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Profiling Placement in Docker

Back in March, I wrote Profiling WSGI Apps, describing one way to profile the placement service. It was useful enough that a version of it was added to the docs.

Since then I've wanted something a bit more flexible. I maintain a container for placement on Docker hub. When I want to profile recent master instead of code in a proposed branch, using a container can be tidier. Since this might be useful to others I thought I better write it down.

Get and Confirm the Image

Make sure you are on a host with docker and then get the latest version of placedock:

docker pull cdent/placedock

We can confirm the container is going to work with a quick run:

docker run -it --env OS_PLACEMENT_DATABASE__SYNC_ON_STARTUP=True \
               --env OS_API__AUTH_STRATEGY=noauth2 \
               -p \
               --rm --name placement cdent/placedock

In another terminal check it is working:

curl -s |json_pp

should result in something similar to:

   "versions" : [
         "min_version" : "1.0",
         "links" : [
               "href" : "",
               "rel" : "self"
         "status" : "CURRENT",
         "max_version" : "1.36",
         "id" : "v1.0"

ctrl-c in the terminal that is running the container. We don't want to use that one because we need one that will persist data properly.

Dockerenv for Convenience

To enable persistence, a dockerenv file will be used to establish configuration settings. The one I use, with comments:

# Turn on debug logging
# Don't use keystone for authentiation, instead pass
# 'x-auth-token: admin' headers
# Make sure the database has the right tables on startup
# Connection to a remote database. The correct database URI depends on
# your environment.
# The directory where profile output should go. Leave this commented until
# sufficient data is present for a reasonable test.
# OS_WSGI_PROFILER=/profiler

Create your own dockerenv file, set the database URI accordingly (if you're not sure about what this might be, Quick Placement Development may be useful), and start the container back up. This time we will use the dockerenv file and put the container in the background:

docker run -idt -p \
       --env-file dockerenv \
       --rm --name placement \
       -v /tmp/profiler:/profiler \

We've added a volume so that, eventually, profiler output can be saved to the disk of your container host, rather than the container itself. For the time being profiling is turned off because we don't want to slow down the system while adding data to the system.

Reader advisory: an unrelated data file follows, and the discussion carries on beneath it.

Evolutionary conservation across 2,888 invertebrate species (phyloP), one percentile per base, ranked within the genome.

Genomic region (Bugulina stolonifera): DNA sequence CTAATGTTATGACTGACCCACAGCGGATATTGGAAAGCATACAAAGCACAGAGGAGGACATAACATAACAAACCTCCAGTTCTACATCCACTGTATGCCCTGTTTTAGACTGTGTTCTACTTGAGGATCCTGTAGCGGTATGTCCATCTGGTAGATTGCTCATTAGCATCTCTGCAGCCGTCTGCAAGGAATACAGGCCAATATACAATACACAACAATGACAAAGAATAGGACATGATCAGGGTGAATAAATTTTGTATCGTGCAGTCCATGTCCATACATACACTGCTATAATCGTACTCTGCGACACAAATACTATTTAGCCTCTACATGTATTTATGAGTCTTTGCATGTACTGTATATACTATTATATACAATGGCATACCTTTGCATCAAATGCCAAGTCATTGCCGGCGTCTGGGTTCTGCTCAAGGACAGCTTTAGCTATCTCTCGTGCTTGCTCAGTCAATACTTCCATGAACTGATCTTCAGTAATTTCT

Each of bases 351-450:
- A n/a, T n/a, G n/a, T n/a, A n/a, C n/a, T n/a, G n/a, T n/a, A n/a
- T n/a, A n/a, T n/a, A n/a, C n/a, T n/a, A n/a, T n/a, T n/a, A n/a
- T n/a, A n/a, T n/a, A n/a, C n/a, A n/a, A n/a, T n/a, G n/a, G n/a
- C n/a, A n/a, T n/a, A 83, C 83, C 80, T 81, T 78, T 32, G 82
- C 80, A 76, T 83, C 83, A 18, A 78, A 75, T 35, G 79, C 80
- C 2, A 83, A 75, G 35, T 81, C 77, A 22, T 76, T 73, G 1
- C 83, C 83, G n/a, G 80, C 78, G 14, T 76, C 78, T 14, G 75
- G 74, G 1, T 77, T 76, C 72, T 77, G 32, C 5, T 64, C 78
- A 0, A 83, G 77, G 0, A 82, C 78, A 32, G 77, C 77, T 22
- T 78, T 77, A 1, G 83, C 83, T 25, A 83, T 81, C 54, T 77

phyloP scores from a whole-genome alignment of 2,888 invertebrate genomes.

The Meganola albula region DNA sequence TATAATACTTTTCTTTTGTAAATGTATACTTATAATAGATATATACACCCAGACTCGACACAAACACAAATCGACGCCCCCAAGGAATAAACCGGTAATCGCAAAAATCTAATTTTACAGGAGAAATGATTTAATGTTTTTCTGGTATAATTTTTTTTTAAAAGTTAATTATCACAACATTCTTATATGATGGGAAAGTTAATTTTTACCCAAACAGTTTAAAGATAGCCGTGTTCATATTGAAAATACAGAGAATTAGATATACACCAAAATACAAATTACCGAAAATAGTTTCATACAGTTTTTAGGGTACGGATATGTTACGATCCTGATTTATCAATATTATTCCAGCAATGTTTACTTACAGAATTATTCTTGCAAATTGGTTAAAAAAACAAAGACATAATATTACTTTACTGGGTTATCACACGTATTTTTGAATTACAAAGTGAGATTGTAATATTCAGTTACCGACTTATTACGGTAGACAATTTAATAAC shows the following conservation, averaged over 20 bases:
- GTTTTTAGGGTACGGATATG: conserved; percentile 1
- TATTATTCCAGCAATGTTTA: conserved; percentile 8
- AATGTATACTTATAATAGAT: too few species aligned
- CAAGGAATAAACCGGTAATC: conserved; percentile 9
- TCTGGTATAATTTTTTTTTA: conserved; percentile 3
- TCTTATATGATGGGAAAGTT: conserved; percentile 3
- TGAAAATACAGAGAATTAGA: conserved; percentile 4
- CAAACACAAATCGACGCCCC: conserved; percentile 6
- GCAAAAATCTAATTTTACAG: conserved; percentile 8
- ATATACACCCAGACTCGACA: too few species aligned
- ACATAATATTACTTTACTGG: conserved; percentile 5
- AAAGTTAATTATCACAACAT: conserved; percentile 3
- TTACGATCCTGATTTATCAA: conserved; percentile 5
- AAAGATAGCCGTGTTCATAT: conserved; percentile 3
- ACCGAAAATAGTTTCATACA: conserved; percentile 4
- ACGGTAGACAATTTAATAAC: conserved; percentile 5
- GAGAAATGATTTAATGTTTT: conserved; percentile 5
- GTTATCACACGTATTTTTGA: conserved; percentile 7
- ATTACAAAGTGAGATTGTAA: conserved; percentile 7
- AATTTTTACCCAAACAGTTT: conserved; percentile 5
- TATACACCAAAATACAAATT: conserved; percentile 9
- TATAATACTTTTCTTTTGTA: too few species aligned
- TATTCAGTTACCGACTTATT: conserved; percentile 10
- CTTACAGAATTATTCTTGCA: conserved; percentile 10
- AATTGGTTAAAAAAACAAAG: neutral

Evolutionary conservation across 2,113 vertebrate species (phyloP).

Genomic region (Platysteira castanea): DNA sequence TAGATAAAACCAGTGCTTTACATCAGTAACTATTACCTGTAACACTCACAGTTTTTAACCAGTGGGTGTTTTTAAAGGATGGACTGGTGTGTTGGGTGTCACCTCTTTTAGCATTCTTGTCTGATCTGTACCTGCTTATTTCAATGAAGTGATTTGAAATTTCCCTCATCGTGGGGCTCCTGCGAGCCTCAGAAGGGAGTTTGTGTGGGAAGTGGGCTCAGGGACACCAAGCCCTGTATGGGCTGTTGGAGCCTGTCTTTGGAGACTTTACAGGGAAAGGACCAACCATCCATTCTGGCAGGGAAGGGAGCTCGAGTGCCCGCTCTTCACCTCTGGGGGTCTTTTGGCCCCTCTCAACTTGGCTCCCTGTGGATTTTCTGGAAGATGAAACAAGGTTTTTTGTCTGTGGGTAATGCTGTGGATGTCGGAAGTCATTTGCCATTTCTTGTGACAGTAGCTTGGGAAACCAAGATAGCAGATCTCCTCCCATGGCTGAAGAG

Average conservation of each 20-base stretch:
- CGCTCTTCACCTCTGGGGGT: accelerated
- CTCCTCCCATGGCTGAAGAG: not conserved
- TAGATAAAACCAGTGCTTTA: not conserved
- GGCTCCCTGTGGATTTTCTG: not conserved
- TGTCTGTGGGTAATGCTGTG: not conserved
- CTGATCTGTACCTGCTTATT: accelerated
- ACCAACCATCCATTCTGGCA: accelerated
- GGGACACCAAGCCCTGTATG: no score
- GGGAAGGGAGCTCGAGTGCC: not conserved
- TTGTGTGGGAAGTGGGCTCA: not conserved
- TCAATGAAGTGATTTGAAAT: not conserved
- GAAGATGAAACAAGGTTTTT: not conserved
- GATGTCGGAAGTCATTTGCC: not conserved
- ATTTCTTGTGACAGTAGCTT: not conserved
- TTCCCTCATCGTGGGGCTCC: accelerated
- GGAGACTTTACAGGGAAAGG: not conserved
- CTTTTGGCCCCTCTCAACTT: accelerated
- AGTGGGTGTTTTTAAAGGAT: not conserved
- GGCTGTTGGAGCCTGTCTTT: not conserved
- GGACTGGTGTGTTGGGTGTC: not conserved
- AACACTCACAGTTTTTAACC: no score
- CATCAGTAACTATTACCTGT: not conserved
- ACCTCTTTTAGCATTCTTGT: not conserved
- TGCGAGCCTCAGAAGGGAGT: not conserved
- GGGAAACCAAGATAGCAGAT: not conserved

If you want to, confirm things are working again with:

curl -s |json_pp

Load Some Data

In some cases you don't need pre-existing data when profiling. If that's the case, you can skip this step. What you need to use to set up data may be very different from what I'm doing here.

Loading up the service with a bunch of data can be accomplished in various ways. I use a combination of shell scripts and gabbi. The shell script is responsible for the dynamic data while gabbi is responsible the static structure. Some pending changes use the same system for doing some performance testing for placement. We will borrow that system. To speed things up a bit we'll use parallel.

seq 1 100 | \
   parallel "./gate/ gate/gabbits/nested-perfload.yaml"

Note: This will not work on a mac if you are using the built in uuidgen. You may need a pipe to tr [A-Z] [a-z].

You can see how many providers you've created with a request like:

curl -s -H 'x-auth-token: admin' \
     -H 'openstack-api-version: placement latest' \ | \
     json_pp| grep -c '"name"'

Once you have a sufficient number of resource providers and anything else you might like (such as allocations) in the system, you can start profiling.


When we were loading data we had profiling turned off. Now we'd like to turn it on. Edit the dockerenv file to uncomment the OS_WSGI_PROFILER line and then docker kill placement and run the container again (using the same args as above). A restart will not work because we've change the environment.

Make a query, such as:


and look in /tmp/profiler for the profile output, the filename should looking something like this:

If you have snakeviz installed you can inspect the profiling info from a browser (as described in the previous blog post:


That's not a very interesting request. It doesn't exercise much of the code nor access the database. If the system has been loaded with data as above, the following will query it:

curl -H 'x-auth-token: admin' \
     -H 'openstack-api-version: placement latest' \

and then:


snakeviz sunburst

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